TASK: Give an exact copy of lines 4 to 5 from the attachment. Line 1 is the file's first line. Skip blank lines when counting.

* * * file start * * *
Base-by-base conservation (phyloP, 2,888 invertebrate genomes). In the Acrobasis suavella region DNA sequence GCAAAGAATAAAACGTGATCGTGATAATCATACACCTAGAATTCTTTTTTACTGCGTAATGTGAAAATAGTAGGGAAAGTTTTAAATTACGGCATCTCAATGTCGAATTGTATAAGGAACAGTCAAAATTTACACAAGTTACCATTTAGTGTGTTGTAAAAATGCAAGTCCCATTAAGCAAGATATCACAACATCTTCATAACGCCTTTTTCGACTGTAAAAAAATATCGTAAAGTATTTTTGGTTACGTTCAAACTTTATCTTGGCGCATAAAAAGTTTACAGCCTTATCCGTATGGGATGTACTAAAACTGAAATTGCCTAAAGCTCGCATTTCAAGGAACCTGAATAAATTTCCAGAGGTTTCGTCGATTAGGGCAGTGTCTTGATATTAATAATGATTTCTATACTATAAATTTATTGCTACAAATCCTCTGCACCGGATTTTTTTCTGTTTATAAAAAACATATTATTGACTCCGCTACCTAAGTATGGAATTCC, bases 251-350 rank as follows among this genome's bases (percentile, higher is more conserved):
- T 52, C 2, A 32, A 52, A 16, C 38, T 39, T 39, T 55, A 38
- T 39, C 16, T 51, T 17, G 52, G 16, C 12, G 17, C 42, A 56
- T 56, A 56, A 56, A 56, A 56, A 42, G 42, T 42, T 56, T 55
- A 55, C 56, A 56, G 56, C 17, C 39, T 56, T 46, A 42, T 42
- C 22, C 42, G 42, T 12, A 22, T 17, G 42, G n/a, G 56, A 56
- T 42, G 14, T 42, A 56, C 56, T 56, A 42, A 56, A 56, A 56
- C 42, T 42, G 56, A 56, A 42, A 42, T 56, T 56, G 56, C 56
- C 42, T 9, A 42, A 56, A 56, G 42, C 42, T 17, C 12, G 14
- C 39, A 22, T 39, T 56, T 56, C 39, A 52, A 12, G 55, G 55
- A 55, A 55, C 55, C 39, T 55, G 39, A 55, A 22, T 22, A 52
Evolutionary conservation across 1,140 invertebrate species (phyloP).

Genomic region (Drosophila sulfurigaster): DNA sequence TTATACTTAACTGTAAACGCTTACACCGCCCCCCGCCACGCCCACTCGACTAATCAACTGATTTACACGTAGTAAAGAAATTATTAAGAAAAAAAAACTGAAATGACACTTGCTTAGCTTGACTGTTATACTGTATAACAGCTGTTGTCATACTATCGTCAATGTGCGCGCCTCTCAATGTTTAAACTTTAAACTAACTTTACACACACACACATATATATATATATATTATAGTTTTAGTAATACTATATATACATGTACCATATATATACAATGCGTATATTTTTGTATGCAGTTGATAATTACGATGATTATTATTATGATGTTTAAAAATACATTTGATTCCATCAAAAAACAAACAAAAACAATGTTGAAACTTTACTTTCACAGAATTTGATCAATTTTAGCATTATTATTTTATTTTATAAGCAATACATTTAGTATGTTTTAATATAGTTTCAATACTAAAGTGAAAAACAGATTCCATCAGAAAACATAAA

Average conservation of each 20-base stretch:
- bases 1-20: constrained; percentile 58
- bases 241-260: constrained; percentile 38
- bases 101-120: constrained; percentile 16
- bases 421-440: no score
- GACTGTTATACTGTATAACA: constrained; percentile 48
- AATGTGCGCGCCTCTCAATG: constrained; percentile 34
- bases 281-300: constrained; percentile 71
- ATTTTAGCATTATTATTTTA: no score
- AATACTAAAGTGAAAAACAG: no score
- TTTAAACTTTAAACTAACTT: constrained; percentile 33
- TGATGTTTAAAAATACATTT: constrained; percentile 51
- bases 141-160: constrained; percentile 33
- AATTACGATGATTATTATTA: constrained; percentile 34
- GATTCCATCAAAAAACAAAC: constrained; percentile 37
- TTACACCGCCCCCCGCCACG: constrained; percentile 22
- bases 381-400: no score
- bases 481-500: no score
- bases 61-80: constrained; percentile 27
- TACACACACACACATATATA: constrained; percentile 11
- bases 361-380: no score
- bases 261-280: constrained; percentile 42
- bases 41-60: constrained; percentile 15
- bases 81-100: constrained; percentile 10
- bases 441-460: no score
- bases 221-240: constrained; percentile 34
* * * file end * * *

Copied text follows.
- T 56, A 56, A 56, A 56, A 56, A 42, G 42, T 42, T 56, T 55
- A 55, C 56, A 56, G 56, C 17, C 39, T 56, T 46, A 42, T 42